Mikaëla Adams to continue her scholarship in Native American studies
OCTOBER 1, 2018 BY
A University of Mississippi history professor has been awarded a coveted fellowship by the American Council of Learned Societies.
Mikaëla M. Adams is among 78 scholars selected from nearly 1,150 applicants for the yearlong fellowship, which she plans to use to make progress on her new book project.
“The fellowship allows me to devote the 2018-19 academic year to research and writing free of teaching and service responsibilities, which is a rare opportunity and privilege,” said Adams, an associate professor in the university’s Arch Dalrymple III Department of History.
Tentatively titled “Influenza in Indian Country: Indigenous Sickness, Suffering, and Survival during the 1918-1919 Pandemic,” Adams’ new volume will provide an ethnohistorical account of the world’s deadliest pandemic and its long-term consequences for Native American communities. She has conducted research at the National Archives in Washington, D.C., and Kansas City, Missouri, where she photographed more than 12,000 pages of archival documents.
“This year, I will process and organize these documents, begin to outline my new book project and start drafting chapters,” Adams said. “I will also read and analyze dozens of oral interviews conducted with native peoples in the mid-20th century in order to reconstruct how native peoples experienced the influenza pandemic of 1918.”
Adams also plans to read various digitized government reports to learn if and how the pandemic affected federal Indian policy in this period, in particular the management of boarding schools and the Indian medical service.
“I am also completing a journal article that will ‘test run’ some of the ideas for the larger book project,” she said. “The article will focus specifically on the influenza pandemic at the Haskell Institute, which was the largest federal Indian boarding school in the United States at the time of the pandemic.”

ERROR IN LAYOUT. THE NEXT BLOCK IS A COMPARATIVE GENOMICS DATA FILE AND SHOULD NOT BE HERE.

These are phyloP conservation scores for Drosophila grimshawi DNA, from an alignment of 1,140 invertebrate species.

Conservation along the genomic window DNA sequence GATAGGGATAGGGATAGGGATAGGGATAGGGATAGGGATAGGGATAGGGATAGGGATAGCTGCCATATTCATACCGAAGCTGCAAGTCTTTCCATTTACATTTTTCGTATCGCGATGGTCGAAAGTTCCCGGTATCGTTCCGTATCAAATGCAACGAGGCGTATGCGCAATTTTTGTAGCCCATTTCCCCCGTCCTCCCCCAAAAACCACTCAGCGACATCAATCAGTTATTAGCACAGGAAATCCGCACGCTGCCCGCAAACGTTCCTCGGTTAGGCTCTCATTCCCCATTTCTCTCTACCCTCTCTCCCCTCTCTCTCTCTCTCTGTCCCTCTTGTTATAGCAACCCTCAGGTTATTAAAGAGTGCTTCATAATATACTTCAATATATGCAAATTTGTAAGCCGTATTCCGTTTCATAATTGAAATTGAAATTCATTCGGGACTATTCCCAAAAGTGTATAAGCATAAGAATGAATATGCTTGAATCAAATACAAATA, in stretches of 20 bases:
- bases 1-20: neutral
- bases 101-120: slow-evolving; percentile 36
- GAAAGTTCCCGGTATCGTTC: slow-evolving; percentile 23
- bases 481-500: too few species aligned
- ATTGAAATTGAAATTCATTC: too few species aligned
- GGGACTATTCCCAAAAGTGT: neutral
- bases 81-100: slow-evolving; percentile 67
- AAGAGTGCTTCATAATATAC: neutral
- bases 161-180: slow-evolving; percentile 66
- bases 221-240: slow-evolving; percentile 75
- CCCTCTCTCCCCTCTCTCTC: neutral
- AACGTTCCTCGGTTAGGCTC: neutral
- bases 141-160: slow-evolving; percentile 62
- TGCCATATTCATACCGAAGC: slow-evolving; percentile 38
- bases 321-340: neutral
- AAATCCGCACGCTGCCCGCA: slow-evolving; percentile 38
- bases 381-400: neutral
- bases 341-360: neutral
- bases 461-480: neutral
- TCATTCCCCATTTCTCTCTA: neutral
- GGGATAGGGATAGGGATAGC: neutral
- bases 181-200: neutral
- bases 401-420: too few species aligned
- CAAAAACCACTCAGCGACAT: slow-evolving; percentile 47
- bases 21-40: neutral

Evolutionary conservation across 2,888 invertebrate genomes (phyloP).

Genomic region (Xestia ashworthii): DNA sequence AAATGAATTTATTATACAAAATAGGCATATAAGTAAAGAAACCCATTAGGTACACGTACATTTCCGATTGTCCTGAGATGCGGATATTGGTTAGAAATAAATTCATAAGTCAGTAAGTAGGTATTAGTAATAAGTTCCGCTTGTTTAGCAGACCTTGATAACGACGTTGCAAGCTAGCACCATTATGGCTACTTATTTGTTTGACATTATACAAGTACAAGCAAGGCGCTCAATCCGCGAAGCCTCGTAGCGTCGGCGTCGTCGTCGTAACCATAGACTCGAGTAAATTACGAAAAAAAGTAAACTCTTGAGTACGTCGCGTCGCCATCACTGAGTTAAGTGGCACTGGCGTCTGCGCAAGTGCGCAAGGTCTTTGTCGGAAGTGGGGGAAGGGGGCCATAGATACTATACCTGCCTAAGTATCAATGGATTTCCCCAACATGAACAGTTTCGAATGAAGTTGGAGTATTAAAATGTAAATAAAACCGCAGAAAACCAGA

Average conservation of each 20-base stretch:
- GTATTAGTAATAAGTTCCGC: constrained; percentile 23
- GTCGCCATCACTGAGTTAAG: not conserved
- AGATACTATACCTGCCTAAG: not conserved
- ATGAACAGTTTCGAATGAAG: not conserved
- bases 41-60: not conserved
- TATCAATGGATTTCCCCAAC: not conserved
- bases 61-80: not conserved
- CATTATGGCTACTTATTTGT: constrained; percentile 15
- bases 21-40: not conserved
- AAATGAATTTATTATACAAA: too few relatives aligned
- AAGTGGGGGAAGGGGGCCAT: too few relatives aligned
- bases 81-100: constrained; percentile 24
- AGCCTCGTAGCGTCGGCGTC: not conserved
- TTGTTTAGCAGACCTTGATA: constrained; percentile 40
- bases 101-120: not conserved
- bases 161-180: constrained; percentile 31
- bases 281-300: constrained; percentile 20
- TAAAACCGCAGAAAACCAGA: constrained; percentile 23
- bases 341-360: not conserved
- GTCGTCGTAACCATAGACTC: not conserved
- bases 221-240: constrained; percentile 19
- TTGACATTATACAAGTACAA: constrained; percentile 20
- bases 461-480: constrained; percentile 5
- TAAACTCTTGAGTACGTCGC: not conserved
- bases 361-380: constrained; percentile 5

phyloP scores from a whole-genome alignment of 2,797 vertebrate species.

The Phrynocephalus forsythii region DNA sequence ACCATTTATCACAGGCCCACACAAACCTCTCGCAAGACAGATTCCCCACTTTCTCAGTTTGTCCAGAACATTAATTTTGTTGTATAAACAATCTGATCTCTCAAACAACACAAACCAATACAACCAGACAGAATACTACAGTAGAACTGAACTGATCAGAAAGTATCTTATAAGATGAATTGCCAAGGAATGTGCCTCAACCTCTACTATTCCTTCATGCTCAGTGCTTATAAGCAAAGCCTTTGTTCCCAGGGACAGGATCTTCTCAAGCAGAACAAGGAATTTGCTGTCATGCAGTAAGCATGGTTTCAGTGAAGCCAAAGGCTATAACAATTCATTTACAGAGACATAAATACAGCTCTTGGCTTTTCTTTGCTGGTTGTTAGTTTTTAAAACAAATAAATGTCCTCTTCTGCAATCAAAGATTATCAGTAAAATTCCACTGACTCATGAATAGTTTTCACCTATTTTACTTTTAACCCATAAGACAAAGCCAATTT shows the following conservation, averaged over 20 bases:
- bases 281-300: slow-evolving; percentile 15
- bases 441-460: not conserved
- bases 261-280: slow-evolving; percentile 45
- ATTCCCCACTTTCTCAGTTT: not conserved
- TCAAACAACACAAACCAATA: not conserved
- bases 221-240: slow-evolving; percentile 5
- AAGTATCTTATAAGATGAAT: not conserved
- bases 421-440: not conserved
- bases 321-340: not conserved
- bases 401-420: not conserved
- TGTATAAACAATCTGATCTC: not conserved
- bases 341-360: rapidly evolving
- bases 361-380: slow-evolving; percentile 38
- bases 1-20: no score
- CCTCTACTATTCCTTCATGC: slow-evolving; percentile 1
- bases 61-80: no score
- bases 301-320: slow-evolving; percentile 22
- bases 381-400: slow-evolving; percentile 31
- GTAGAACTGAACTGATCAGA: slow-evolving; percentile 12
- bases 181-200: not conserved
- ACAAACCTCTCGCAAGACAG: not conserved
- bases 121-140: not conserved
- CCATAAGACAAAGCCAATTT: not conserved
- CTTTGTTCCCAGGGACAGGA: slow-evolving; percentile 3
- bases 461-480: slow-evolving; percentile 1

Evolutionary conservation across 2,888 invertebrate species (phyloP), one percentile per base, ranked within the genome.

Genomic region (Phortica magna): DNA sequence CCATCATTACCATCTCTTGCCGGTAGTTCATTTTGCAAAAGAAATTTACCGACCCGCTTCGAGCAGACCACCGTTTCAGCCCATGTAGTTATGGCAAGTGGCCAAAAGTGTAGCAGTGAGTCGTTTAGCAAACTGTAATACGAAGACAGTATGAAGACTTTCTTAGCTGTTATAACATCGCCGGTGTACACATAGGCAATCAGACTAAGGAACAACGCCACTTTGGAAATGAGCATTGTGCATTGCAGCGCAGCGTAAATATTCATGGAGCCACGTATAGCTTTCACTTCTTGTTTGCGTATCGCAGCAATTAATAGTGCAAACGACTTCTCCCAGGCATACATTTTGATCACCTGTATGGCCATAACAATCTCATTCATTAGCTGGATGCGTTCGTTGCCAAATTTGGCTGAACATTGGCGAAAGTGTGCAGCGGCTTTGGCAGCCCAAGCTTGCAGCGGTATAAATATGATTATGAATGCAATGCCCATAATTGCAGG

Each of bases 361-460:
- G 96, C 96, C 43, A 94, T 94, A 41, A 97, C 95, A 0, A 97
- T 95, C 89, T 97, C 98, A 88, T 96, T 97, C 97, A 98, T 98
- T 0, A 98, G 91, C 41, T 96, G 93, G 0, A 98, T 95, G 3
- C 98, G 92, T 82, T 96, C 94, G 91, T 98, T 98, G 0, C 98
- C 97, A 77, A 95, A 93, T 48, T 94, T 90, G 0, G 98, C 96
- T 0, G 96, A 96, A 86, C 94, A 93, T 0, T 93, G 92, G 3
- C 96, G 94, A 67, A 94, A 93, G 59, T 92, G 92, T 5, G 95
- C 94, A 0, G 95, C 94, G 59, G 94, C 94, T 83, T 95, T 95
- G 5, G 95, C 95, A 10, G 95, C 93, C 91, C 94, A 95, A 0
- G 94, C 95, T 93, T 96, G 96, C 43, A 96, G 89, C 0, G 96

Adams’ work focuses on how the influenza virus infected indigenous people on reservations and boarding schools, how their living conditions exacerbated the effects of influenza, how institutionalized segregation determined native access to health care, how indigenous people responded medically, and how this health crisis affected the federal-tribal relationship.
“By combining the methodologies of medical history and ethnohistory, moreover, it will highlight both the biological consequences of influenza on Native American communities and the ways that social constructions of race, ethnicity, sickness and healing shaped the experience of infection for indigenous people in this time period,” she said.
Adams previously authored “Who Belongs?: Race, Resources, and Tribal Citizenship in the Native South” (Oxford University Press, 2016). The book explores how six Southeastern tribes – the Pamunkey Indian Tribe of Virginia, the Catawba Indian Nation of South Carolina, the Mississippi Band of Choctaw Indians, the Eastern Band of Cherokee Indians of North Carolina, the Seminole Tribe of Florida, and the Miccosukee Tribe of Indians of Florida – decided who belonged to their communities in the late 19th and 20th centuries.
Adams is most deserving of the fellowship, said Noell Wilson, Croft associate professor of history and UM history chair.
“We are absolutely thrilled with the award since it is one of the most highly competitive cross-disciplinary fellowships in the humanities writ large,” Wilson said. “Her selection speaks not only to the innovation and ambition of this current project, but also to her emergence as a nationally recognized scholar of Native American studies even while still at a relatively early stage in her career.”
A historian of modern America with a focus on Native American history, Adams received her doctorate from the University of North Carolina in 2012 and joined the Ole Miss faculty that same year.